|A variant of the Benson "Field"|
watch with 19 jewels c 1900.
Only major changes will be highlighted here, more detailed analysis is probably going to follow for each of the three main types and for some spin off designed, some of very high quality.
Benson between the Wars.
|A Tavannes movement for Benson|
1940, branded the ""Greenwich" in
my catalogue from the late 30s.
Update Feb 2017: Two recent finds and subsequent analysis have enabled me to further tie down the relationship between Benson & Guye, explained in my post J.W. Benson and P & A Guye two London watchmakers, later effectively one?
The Evidence.A few years ago there was a flood of good English movements into the market caused I think by the then very high price of gold, I was frequently buying in job lots of 6 or 8 watches for not very much money and many were fully working, ripped out of their cases by dealers wanting a quick buck for the scrap gold but in doing so destroying a lot of high quality watches which, if the cases were in the correct number of pieces, were certainly worth more than the scrap value – although they would not have been telling those they were buying from that! This piece of research is largely based on these movements and a few more recently obtained at rather higher prices. This causes a bit of a problem as without a case it is difficult to date the movements.
|J.W. Benson "Ludgate" (left) and "Field" (right)|
1. To Victoria’s reign ending in 1901 when movements were engraved “By warrant to HM the Queen” or “By warrant to HM the Queen and HRH the Prince of Wales”, the later probably only from c 1898 to c 1900.
2. From the year of her death, 1901 to c 1905 when they were engraved “By warrant to the Late Queen”, or “By warrant to HM the Late Queen Victoria”
3. No Royal warrant from c 1905.
|The original key set "Ludgate"|
|Advert for "The Field" watch from a Benson Catalogue c 1935.|
Over the years the Field and then the Ludgate got smaller dust rings and some years after the key set Ludgate was dropped the “Keyless Ludgate” became the “Ludgate”.
|"Ludgate" watches with rocking bar setting (left) and|
later "Field" type setting.
|"Field" type setting, this type only|
allows winding clockwise with
no reverse "click" to allow "shuffle"
· Early models of the “Ludgate” were rocking bar, then they changed to the same system as the “Field”, then back to rocking bar.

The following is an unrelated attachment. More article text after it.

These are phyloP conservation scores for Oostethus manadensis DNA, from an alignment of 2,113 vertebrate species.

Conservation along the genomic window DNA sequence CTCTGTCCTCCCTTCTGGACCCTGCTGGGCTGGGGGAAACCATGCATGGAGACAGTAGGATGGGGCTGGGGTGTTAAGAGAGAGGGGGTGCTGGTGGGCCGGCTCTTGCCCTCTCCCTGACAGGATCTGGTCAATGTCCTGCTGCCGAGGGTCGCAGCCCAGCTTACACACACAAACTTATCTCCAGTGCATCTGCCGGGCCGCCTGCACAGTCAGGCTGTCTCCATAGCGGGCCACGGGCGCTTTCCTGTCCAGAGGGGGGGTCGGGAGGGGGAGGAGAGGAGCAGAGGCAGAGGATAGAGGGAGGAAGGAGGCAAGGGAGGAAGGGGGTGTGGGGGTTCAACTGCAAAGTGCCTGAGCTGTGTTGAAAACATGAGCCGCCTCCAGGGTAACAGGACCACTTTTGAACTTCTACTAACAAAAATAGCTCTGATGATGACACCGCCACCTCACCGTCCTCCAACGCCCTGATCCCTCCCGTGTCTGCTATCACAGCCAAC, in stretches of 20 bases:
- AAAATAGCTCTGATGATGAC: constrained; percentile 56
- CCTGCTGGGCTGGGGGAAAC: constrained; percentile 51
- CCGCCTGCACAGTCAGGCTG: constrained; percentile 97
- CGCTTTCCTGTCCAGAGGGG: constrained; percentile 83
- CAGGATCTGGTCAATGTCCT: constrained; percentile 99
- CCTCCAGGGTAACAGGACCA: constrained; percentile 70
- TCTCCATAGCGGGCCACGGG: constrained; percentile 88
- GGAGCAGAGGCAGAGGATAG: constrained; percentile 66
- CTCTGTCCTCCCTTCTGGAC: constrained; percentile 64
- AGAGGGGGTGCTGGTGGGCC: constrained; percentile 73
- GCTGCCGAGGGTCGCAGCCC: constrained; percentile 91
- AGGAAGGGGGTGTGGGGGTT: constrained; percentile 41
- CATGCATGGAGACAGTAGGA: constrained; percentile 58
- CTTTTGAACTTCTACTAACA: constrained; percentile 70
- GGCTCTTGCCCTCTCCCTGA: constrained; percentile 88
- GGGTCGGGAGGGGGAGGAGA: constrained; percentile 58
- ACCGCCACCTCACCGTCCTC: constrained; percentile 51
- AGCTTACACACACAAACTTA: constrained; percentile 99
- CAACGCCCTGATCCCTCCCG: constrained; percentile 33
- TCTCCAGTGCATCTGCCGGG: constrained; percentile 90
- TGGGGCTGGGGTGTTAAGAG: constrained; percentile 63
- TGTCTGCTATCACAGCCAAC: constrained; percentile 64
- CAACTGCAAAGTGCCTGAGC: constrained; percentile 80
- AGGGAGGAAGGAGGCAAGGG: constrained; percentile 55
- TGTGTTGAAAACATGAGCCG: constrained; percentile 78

· The “Field” initially had a unique system than moved to the early “Ludgate” type rocking bar, this was before the “Ludgate” had returned to this system.
|an early type "Bank" 1893.|
All three movement used a “slow train”, working at 16,200 vibrations per hour (VPH) and retained this long after the American and most of the English trade had moved to the fast train working at 18,000 VHP.
Changes to the line-up.
|An unrestored "New Ludgate"|
· The “New Ludgate” was introduced, this was a fairly standard English three-quarter plate pin set design, albeit about 20 year out of date, in my late 1930s catalogue this is described as inferior to the “Bank of England” or “Bank” watch whereas previously the “Bank” had been the lower of the three.
· The “Bank” watch of old was replaced by a movement very similar to the “Ludgate”.
|1893 "Bank" under dial.|
Who made the bank?
In a previous post I explained how it was probable that a minority view was correct in thinking the “Bank” watch was not made by Benson but by another possibly P & A Guye, from the above we can see that both camps are probably correct.There are a number of possible scenarios but I suspect that the most likely is that initially the “Bank” movement was made by P & A Guye. In 1902 P & A Guye were no longer listed as watch makers but were known to be still involved in some way, it may be that at this time they were working exclusively for Benson as sub-contractors making the “Bank” movement.
|1901 watch signed by Bennett, parts |
are interchangeable with a contemporary
The 1935 version of the Bank is somewhat different as explaned in my later post The last version of "Bank" watch.
Max Cutmore[iv] states that the three movements all started out as key set, I have only seen the Key Set Ludgate, and lots of them which would suggest either that
· The key set “Bank” and “Field” watches were either made in very small numbers, or
· The “Ludgate” and “Field” movements both derived from the key set “Ludgate” and the “Bank” watch was initially either a completely new design or derived from a watch not branded as the “Bank”.In my view the second option is more likely or why else would there not be a “Keyless Field” and I have examples of the “Field” from as early as the “Keyless Ludgate”.